Frequently Asked Questions

Frequently Asked Questions

Frequently Asked Questions about Hearing Aids

Q: What is hearing protection and why do I need it?

A: Hearing protection is the active defense against potential auditory damage and future hearing impairment, generally with a specific focus on avoiding Noise-Induced Hearing Loss.  Preventive measures generally incorporate some type of hearing protector – either plugs or muffs – but on the most basic level protection can involve nothing more than simply limiting one’s exposure to severe or prolonged environmental sounds that are too loud for a healthy human ear.  Along with their function in noise reduction, hearing protectors can also serve as primary guards against airborne dust and pathogens, as well as excessive wind, water, and pressure.

Q: Where can I buy ear plugs and ear muffs?

A: Ear plugs of various types and prices are available at a variety of large retailers, audio specialty shops, and even gas stations.  Likewise, protective ear muffs can be purchased online, at sport and hunting stores, or from individual dealers.

Q: How do I know if a cochlear implant would benefit me or someone I know?

A: Since cochlear implants require surgical alteration to the auditory system and ear, they are almost always employed in treating individuals with profound impairment or hearing loss, and often only after less invasive approaches have been attempted or dismissed.  As with any concern regarding damaged or problematic hearing, the first step of the correction process should always be to contact your local audiologist for an examination and consultation.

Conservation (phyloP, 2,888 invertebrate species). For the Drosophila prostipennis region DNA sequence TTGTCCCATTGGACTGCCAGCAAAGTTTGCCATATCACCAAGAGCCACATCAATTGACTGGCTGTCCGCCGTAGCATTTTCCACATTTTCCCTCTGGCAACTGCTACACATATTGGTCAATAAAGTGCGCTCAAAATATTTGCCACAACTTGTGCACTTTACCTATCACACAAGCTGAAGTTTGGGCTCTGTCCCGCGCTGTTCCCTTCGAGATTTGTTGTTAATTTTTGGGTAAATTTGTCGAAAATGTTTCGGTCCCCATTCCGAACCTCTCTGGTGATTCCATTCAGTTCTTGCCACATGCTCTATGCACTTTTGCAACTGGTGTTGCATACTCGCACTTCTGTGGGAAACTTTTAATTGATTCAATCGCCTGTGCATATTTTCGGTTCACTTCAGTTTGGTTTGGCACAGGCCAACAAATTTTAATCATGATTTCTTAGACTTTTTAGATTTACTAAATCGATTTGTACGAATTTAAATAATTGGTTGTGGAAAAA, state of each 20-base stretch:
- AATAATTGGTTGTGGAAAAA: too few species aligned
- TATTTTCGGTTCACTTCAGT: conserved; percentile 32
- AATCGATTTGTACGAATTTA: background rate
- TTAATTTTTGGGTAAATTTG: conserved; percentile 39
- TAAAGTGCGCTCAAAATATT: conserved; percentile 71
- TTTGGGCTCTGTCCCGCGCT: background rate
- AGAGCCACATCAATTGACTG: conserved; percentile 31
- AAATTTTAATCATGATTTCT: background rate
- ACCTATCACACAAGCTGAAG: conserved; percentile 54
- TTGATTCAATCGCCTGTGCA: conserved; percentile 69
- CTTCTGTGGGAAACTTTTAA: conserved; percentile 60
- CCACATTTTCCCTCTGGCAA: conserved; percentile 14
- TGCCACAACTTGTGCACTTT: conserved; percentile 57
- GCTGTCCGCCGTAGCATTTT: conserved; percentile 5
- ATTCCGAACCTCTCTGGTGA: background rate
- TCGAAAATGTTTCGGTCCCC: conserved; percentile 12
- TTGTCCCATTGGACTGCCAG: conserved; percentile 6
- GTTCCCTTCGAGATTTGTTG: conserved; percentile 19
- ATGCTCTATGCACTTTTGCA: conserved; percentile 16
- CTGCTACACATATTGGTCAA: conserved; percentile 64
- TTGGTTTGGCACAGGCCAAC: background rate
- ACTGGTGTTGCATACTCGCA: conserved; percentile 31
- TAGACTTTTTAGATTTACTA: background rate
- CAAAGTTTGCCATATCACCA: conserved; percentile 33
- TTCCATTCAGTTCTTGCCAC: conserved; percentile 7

Q: What type of hearing loss are cochlear implants designed to treat?

A: Cochlear implants are a much more intensive response to hearing loss than hearing aids and other therapies, and are generally prescribed to those patients for whom less aggressive treatments have been unsuccessful or whose hearing loss is more severe and complete.  The typical candidate for the procedure is an individual with profound sensorineural hearing loss, meaning that the root of the dysfunction lies in the nerves of the inner ear or the processing centers of the brain.

Q: What are the different parts of cochlear device?

A: A cochlear implant has five essential components which function together in order to restore a level of perception to patients suffering from severe hearing loss or auditory disorder:  the microphone, the speech processor, the transmitter, the receiver/stimulator, and the electrode array.  Working together, these pieces create an auxiliary auditory network, which conveys environmental sound from outside of the ear, through the cochlea, and via the auditory nerve system to the brain.

Q: How is a cochlear implant different from a normal hearing aid?

A: A cochlear implant is a less flexible and more permanent assistive device than a standard hearing aid, and it is not simply “worn,” but has parts which must be surgically connected beneath the patient’s skin.  Whereas a hearing aid is generally a relatively simple piece of external hardware, a cochlear implant comprises several components, both external and internal, which function together to stimulate auditory nerve function and improve the reception and separation of different sound frequencies by the user’s auditory system.